Tim Wilkinson and family at Sackville were kindly hosting the event again, and Richard Penney and Paul Dickinson at Ultramagic UK were again generously providing sponsorship. The NFU sponsored marquee duly arrived and with over 100 balloon teams expected all was looking good.
Along with Tim, the lads from the Chiltern Region had kindly helped prepare the site, Tim had ordered the gas and Barry Newman was once again organising the bar which included some proper keg ales!.

The campsite started to fill as folks arrived from Friday morning. We held an informal briefing for the Friday evening slot which resulted in 47 balloons taking flight. The winds were very light and variable with most balloons just managing to clear the far side of Thurleigh Airfield.
Back at Sackville the bar was open and, with a change to tradition, Tim had invited Kielder Meats down from Northumberland to sell their organically reared food. This was a brilliant move in that the food was fantastic and reasonably priced plus this gave Tim’s wife Angie and the girls a well deserved break as they would still cooking our breakfasts at silly o’clock each morning.

All four slots were flown over the weekend in very light winds. At times it was a tad misty, and we had a shower late on Saturday afternoon which soon cleared for 66 balloons to fly the slot.
The landowner relations element was as positive as ever. Tim had already invited all the local farmers as usual, many of whom flew in the balloons. Some farmers even came back to help crew on the next slot. As a result of the event some sensitive areas will be deleted. On the Saturday evening slot a load of balloons landed in Eileen Wallis’s farm at Riseley. She was so pleased with our conduct and her bottles of wine that she came to Sackville that evening to thank everyone. As a gesture of good will from us, one landowner who had many balloons on their property asked rather than bottles we made a modest contribution to the Beds & Cambs Rural Support Group, for which we were delighted to oblige.

Flight training and getting new people involved in ballooning is one of the most important aspects of the meet. I am pleased that a record five successful checkout flights took place, so congratulations to the new pilots Simon Hornsby, Bob Gower, Alina Nikiel, Brian Mead and Robert Lovell who flew successful exam flights with Chris Dunkley, Dave Court and Kevin Meehan.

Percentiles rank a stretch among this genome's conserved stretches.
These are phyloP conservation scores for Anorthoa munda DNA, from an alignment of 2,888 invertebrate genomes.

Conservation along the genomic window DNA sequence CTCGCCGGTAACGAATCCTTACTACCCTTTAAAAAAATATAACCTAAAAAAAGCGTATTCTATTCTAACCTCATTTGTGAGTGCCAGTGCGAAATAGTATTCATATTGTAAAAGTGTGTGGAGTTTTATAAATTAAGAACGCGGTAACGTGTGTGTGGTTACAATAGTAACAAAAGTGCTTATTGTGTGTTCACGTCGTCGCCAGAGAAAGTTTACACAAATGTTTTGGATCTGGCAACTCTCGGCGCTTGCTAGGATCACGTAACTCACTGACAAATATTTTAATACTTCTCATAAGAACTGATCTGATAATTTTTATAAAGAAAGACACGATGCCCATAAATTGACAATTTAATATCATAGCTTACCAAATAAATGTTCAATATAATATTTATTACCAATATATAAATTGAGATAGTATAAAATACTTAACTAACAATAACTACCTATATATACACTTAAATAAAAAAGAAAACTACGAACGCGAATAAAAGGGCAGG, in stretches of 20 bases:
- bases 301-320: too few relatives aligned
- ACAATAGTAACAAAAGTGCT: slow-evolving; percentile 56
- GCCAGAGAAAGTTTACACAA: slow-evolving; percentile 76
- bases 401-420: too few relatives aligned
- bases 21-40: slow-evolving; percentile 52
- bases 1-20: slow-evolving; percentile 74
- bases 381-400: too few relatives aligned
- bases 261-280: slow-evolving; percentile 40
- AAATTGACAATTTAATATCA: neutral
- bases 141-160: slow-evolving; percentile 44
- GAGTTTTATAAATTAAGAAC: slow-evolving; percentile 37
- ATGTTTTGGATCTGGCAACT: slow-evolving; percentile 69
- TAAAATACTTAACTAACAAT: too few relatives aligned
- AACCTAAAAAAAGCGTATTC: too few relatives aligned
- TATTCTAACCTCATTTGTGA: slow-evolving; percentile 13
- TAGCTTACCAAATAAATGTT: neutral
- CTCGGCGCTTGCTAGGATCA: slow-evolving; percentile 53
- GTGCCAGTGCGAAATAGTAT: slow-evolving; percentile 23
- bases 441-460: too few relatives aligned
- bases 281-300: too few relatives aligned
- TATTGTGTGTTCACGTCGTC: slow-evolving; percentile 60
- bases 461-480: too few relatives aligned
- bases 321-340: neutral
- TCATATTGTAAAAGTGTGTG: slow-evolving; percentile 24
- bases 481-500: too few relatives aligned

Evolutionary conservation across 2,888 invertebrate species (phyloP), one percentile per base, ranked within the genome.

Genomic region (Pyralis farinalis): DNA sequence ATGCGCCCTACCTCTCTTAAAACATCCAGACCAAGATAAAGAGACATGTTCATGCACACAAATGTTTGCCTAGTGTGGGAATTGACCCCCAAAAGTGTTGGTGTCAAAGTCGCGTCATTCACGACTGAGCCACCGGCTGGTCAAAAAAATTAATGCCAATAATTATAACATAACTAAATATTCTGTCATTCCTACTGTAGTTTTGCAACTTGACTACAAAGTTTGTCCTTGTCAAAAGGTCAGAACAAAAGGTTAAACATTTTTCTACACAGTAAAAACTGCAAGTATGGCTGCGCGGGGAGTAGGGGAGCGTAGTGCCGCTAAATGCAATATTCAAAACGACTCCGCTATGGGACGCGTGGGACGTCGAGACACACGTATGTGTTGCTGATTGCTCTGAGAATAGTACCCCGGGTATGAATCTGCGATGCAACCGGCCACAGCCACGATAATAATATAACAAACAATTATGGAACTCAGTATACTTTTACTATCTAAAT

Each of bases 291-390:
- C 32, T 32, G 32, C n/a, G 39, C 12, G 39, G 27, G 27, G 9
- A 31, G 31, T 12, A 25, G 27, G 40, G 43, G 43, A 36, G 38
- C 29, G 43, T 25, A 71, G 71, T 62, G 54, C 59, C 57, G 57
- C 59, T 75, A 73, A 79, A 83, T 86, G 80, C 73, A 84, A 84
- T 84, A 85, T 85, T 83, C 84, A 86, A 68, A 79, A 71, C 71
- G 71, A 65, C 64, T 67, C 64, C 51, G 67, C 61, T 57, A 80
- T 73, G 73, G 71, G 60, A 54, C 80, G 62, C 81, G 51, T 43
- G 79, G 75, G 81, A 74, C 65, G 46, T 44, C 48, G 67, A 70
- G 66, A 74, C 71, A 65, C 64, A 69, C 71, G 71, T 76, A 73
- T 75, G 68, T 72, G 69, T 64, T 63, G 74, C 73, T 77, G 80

A visit from Mike Gunston, flying to the meet in his light aircraft from Fairoaks on Saturday afternoon, was a nice highlight as this was his first attendance at a balloon meet attendance since his terrible car accident from which he is clearly recovering. Another surprise on Saturday evening was the debut attendance of Don and Maggie Cameron who flew the slot and stayed on to socialise.

Richard at Ultramagic UK set some light-hearted competitions, the winners of which were awarded with some excellent Ultramagic-themed prizes. The winners included:
Long Distance Award: Ian Chadwick for getting to Old Warden, (on their biggest show of the year).
Altitude Award:William Wood (10,082ft) and Andy Collett (10,000ft).
The Biggleswade Trophy:Went to David Court for all his excellent work on the EASA legislation.
Plus during the prize giving on Sunday morning all new pilots and competition winners were recognised.

I would like to say a big thank you to all of the following:
• Tim for running the show!
• Ultramagic UK for their continued sponsorship. They have agreed to sponsor the 2015 event!
• Easy Balloons for their continued support
• NFU for the marquee
• Kielder Meats for the excellent food
• Angie and the girls for breakfasts etc.
• Barry and the bar staff
• Chiltern lads for site set up and general running around
• Farmers for their support
• Sackville Flying club for putting up with us

"Grass Roots 2011":

A Personal View by Chris Dunkley

After three roll-overs Rob Cross and team finally announced that the world renowned Grass Roots Meet, at the delightful Sackville Lodge airfield near Riseley just north of Bedford, a go-go for the weekend of the 1st and 2nd October.More... This was deemed cutting it a bit fine by some but any misgivings were quickly dispelled when the dear old metman promised a fine weekend. Even Friday looked good so no setting up camp in the rain!!

This is ‘The other Icicle Meet’ and with no red tape, great food, great socialising and flying in a well-friendly area, it shouldn’t be missed. Its what ballooning is all about. Now I always intend to take a balloon to the event but I always manage to get booked up for check flights of one sort or another so it is probably never going to happen and this year was no different. I’d promised I'd do a check flight over in Lincolnshire on the Friday night so was going to miss the first slot. Saturday morning was a PPL check flight with the slots on Saturday evening and Sunday morning reserved for other thingys!